On a midday noon in summer I slipped out of my house to grand aunt’s house nearby where I heard Sania talking. I thought he liked me, so without any ado, on seeing him seated relaxed on a bamboo and rope cot, I straightaway requested him to tell me a story. I never treated him as a laborer but as a very lovable man, sometimes to the consternation and confusion of my parents . He had a son named Ramakant who was reading two classes above me, though not without considerable financial difficulties. That was another consideration for me, he was a friend’s father too. He acceded to my request readily. For the next hour I became his sole audience, but all his charming smiles, hand gestures and everything at appropriate places were there for my enjoyment. His voice was as tender, compassionate , joyful yet with an undercurrent of pathos and sensitivity as ever. I know of no other man who could modulate his voice so well from deep joy to deep pathos within the span of a sentence or two. No wonder he was a very good actor in the village theatre group which used to put up at least one new play annually for the villagers’ entertainment. It was as if I was seeing everything in the story before my eyes. The unforgettable story ran like this; I don’t yet know what was his source.
In a jungle there was a fox and a rabbit. As usual this fox too was cunning. One day he approached the rabbit and proposed that they be friends. The rabbit was at first a little hesitant and apprehensive but ultimately prevailed upon by the fox’s persuasions. So they roamed the jungle in unison. One day as they were roaming in the jungle, they saw a man coming with some heavy things laden in large pots hanging on ropes from each end of a pole slung on his shoulder. The fox said, “ Dear friend, I know what is there inside those pots. That man carries the best quality cheese for the wedding of the king’s daughter. If you would only do what I tell you to do then the whole of those cheese should be ours . We could eat those to our heart’s fill.” Hearing this the rabbit was sufficiently tantalized. He asked to know about the plan. The fox replied, ” You have only to run ahead of the cheese bearer, at first quite slowly only to arouse his interest to catch you or kill you for his dinner. When his interest is sufficiently aroused seeing a slow, lethargic and easy catch, he will certainly let down his load, leaving them then and there and taking out the pole out of his load will go for a chase after you. When he will be near, you will increase your speed just sufficiently to keep him behind but not too much for him to lose interest in you. In this way you will take him far away from his pots of cheese only to enable me to hide them away at a safe place for us to finish them off later to our heart’s content”.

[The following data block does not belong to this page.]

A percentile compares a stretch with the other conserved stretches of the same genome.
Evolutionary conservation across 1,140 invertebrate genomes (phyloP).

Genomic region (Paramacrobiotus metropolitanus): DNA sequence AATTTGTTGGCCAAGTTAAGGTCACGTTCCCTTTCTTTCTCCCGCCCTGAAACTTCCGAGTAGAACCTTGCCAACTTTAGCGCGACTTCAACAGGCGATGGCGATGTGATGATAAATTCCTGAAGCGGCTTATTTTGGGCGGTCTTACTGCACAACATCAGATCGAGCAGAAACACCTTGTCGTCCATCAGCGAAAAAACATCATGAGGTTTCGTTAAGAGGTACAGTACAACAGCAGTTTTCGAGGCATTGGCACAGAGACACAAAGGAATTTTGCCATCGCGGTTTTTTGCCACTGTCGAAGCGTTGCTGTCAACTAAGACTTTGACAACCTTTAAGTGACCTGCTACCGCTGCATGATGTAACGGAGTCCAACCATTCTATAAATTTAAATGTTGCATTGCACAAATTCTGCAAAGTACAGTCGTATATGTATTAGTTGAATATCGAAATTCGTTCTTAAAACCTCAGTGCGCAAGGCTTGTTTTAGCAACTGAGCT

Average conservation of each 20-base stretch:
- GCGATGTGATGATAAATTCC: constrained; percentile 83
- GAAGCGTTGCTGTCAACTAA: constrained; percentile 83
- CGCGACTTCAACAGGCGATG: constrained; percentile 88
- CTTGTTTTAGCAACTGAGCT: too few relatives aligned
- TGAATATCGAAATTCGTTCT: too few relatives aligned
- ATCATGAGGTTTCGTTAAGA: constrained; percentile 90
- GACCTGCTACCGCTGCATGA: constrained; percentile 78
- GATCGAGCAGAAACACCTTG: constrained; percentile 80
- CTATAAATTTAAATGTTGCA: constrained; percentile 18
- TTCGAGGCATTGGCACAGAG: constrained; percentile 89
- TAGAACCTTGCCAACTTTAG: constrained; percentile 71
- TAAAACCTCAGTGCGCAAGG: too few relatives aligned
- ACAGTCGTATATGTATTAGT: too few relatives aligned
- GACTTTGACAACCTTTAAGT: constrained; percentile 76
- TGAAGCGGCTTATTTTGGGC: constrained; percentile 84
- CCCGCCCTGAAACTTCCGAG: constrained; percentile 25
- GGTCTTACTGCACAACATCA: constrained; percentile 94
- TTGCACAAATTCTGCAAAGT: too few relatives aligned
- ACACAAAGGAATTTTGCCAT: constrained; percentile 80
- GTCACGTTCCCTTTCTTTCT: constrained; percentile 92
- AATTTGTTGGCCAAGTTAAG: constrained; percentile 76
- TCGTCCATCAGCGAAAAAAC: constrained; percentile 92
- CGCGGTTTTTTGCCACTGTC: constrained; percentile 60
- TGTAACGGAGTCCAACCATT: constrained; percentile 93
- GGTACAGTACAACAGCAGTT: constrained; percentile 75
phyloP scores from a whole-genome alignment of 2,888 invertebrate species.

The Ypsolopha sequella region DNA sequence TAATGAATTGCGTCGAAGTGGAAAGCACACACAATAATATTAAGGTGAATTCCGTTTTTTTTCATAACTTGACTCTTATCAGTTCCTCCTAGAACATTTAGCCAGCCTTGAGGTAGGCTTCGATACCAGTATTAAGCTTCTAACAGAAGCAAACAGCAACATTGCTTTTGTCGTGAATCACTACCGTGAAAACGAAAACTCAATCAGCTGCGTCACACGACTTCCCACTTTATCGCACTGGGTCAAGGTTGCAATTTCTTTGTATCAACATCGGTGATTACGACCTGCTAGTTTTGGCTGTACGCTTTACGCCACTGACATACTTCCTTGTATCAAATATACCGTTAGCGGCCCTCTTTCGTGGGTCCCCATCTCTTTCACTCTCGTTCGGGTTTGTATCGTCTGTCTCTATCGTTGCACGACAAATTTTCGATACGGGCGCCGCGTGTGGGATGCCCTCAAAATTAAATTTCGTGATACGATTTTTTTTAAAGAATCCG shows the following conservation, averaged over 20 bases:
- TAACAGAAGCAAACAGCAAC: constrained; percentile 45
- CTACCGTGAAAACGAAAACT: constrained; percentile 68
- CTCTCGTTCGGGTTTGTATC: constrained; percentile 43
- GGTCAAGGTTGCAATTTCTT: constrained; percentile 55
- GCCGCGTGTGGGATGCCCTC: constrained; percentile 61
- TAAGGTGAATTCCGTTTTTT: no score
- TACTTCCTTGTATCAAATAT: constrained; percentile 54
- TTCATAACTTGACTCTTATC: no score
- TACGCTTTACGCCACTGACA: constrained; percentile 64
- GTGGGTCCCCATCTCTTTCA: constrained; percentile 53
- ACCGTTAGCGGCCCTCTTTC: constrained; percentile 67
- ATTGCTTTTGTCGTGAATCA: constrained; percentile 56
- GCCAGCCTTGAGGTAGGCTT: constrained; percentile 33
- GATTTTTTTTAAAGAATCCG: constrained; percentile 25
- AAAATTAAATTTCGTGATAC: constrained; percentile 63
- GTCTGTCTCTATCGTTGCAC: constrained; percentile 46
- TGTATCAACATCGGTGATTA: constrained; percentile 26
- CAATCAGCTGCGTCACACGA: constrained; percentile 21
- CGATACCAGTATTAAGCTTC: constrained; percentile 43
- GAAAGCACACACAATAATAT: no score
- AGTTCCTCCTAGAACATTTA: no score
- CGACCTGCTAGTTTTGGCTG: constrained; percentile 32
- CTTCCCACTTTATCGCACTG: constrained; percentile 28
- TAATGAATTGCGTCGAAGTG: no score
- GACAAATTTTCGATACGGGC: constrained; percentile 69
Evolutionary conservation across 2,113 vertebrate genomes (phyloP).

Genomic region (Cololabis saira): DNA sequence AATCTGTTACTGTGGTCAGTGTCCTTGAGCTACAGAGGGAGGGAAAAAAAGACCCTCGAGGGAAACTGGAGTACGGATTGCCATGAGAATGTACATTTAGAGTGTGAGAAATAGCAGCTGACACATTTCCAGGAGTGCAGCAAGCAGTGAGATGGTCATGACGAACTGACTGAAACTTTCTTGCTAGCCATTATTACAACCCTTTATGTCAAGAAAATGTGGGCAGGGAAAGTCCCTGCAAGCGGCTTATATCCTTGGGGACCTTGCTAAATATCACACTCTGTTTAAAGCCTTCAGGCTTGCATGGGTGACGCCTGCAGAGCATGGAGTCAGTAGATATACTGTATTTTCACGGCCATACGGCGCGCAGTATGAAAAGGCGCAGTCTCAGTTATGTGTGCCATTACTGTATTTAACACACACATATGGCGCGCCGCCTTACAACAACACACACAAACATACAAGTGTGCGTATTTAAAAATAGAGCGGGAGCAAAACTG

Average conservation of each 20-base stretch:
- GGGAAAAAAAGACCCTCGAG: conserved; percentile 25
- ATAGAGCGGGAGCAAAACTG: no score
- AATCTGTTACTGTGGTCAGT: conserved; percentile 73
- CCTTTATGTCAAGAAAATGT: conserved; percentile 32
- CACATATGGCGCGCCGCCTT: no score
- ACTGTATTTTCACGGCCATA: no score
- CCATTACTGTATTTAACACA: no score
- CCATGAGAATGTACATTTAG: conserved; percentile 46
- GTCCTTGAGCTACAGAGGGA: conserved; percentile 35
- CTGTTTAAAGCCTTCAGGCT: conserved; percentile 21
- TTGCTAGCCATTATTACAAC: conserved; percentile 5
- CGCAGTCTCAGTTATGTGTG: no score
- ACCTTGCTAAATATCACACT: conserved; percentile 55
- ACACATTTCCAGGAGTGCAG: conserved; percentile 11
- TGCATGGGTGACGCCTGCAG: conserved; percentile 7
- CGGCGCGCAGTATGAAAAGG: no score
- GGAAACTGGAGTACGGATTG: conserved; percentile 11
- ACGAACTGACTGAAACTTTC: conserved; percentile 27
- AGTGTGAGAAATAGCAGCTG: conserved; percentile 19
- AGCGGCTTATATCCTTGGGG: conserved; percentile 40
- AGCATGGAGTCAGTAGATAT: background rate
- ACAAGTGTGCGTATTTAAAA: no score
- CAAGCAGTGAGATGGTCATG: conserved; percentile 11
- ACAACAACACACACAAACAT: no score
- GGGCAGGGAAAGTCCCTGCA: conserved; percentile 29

The rabbit readily agreed and did his part as per the fox’s plan and the plan was fully successful as the man chased after him with the pole in hand leaving his wares behind. At the end of the hour, after being completely exhausted from the man’s rugged determined effort to hunt him down, as the rabbit found his friend fox, he saw to his dismay and disbelief that the pots have been licked clean and dry by the crafty fox. In fact the fox was burping along contentedly after such a bellyful feast instead of answering to any of his questions. This galled the rabbit to no end. He thought he had put his life at stake for the things which the crafty fox enjoyed without doing or risking anything. This was unbearable. He thought he would have to teach the fox a lesson.

A few days after, the rabbit was found sitting under a tree on which a creeper wound around with its most itch-causing, ripe tamarind like fruits hanging down in plenty from each of its stems. Sometime later the fox reached there searching for the rabbit and finding the rabbit underneath the tree asked, “Dear friend, why are you sitting down here so silently, while I have been searching for you throughout the forest ? Tell me what is the matter with you?”
To this the rabbit silently put a finger before his mouth and said in a very low tone, “Shsh , don’t speak so loudly. Now I have been employed by the king to guard his pickle tree. The ripe tamarind like fruits you see hanging overhead are actually Raja’s favorite pickles. None is permitted to taste or take them away. I am employed just to see that no pilferages of these tasty pickles take place”